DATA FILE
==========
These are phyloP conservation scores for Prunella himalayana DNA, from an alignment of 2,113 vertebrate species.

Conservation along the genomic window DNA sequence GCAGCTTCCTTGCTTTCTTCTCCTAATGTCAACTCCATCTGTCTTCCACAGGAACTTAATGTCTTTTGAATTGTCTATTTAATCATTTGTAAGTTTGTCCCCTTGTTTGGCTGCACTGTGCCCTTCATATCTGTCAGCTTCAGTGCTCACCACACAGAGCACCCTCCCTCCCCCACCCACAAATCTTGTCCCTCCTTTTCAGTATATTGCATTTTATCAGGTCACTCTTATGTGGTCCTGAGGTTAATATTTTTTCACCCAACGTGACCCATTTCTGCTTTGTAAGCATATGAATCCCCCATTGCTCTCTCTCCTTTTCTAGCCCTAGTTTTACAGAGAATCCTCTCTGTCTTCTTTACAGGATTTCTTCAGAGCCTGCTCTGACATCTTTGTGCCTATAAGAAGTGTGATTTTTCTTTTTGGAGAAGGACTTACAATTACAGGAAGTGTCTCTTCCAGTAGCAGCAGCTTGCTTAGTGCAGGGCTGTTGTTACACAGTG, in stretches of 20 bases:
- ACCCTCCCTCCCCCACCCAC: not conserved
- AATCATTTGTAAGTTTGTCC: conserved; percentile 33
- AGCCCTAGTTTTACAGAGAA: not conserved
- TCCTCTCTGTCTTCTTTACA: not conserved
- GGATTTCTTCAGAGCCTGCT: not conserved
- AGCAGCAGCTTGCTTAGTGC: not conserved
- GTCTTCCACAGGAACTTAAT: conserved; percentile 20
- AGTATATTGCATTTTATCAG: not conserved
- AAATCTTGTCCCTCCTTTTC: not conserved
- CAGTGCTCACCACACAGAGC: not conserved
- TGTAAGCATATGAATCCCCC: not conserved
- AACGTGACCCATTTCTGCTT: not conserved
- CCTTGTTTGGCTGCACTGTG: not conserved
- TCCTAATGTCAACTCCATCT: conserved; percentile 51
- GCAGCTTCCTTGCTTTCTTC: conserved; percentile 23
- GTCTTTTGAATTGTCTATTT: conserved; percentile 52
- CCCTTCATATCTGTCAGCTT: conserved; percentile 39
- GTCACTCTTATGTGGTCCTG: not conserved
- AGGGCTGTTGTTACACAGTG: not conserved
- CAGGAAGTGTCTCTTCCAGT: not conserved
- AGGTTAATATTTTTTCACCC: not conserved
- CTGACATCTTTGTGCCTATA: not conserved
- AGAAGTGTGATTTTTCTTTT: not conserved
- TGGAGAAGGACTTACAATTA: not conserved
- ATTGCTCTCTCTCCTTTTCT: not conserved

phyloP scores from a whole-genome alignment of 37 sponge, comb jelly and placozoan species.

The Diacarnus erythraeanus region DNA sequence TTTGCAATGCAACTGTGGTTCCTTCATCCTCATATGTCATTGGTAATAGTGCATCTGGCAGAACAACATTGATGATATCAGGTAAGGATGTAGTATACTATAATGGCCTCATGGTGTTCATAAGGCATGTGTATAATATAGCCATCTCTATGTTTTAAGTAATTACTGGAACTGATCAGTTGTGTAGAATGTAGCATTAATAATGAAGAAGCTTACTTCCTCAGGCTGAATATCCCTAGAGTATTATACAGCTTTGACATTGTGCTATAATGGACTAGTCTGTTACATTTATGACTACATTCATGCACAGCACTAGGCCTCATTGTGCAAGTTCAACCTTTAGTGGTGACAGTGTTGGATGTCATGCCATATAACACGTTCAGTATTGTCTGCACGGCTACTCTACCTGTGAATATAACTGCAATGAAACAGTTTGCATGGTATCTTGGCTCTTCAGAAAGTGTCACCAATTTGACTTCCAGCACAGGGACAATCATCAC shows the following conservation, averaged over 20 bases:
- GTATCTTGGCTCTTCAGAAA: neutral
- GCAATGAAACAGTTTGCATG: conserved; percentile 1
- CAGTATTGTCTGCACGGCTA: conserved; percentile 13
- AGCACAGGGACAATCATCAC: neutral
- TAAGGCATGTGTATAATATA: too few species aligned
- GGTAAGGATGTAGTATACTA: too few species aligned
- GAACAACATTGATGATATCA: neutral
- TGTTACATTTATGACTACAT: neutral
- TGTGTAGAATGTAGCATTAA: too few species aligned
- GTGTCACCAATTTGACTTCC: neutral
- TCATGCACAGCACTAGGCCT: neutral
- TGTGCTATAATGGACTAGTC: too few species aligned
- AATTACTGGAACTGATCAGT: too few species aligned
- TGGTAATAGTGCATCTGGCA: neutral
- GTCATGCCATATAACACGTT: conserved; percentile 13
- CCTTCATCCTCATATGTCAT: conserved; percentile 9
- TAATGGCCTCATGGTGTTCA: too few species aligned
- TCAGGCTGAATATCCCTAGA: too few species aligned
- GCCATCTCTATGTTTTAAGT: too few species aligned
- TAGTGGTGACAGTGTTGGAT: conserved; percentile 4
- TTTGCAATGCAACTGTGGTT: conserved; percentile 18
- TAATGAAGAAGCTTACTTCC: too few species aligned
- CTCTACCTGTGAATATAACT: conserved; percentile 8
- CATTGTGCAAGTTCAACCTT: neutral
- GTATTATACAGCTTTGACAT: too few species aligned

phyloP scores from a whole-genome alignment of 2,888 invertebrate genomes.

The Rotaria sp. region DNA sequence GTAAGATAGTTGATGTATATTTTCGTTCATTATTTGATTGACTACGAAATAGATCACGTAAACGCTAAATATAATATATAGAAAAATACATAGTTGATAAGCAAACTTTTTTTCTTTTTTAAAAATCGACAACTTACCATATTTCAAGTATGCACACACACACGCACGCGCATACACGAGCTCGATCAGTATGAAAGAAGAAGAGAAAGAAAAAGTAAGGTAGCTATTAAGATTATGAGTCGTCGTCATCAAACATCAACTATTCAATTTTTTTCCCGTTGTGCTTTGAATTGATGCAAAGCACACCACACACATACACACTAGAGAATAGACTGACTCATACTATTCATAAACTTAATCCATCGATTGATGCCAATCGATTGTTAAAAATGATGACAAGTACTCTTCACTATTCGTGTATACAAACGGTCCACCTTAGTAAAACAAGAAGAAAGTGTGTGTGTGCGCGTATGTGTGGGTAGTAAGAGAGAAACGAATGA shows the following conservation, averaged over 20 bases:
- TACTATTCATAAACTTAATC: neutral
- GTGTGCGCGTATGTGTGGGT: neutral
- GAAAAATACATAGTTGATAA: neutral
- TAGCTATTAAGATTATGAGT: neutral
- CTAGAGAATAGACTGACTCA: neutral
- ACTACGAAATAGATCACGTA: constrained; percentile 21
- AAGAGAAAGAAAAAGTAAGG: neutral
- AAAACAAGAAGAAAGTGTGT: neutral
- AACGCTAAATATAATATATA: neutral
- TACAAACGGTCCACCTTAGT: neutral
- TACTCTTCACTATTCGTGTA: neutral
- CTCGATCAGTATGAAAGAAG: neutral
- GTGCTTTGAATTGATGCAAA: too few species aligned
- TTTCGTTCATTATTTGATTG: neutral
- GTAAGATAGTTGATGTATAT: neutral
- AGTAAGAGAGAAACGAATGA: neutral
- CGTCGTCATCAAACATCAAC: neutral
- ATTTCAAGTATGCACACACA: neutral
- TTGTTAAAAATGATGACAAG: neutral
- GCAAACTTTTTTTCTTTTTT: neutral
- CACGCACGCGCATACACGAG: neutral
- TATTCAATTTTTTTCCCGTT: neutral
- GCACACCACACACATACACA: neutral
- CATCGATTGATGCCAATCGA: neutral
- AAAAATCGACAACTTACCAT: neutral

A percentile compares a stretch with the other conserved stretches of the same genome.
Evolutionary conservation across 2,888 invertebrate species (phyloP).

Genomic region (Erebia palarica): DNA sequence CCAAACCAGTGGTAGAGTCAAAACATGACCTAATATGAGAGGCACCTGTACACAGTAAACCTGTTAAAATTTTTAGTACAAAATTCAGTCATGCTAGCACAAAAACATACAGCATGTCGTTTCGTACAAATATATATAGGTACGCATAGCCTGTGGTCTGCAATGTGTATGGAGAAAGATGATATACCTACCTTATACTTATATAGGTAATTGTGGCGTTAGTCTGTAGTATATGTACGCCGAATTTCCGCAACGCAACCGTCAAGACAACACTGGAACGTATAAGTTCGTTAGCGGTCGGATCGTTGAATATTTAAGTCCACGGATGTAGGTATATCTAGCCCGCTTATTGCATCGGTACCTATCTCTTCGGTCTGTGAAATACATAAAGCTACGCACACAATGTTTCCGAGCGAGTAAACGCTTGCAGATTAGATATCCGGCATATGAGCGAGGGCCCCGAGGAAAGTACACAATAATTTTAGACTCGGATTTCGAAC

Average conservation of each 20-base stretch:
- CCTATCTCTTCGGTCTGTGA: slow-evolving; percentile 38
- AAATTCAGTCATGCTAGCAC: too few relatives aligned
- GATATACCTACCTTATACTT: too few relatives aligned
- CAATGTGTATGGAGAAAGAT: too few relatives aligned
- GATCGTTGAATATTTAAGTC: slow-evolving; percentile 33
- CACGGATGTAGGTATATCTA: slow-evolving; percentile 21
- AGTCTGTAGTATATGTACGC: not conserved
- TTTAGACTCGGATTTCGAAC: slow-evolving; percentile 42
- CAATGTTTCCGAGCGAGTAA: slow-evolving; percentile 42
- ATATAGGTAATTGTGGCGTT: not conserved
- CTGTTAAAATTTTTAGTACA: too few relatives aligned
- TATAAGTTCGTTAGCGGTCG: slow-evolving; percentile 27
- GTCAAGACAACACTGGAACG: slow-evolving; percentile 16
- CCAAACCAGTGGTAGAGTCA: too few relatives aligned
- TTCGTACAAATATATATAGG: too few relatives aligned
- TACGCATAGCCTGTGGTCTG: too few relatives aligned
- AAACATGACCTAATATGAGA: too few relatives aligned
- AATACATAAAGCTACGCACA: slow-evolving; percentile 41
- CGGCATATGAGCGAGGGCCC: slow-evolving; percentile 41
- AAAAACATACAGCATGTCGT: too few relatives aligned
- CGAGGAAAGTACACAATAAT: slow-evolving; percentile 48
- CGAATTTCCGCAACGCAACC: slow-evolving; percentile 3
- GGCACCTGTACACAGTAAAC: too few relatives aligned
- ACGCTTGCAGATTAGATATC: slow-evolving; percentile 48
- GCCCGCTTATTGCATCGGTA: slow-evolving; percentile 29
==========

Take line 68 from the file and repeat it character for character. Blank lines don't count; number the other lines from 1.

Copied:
- CTCGATCAGTATGAAAGAAG: neutral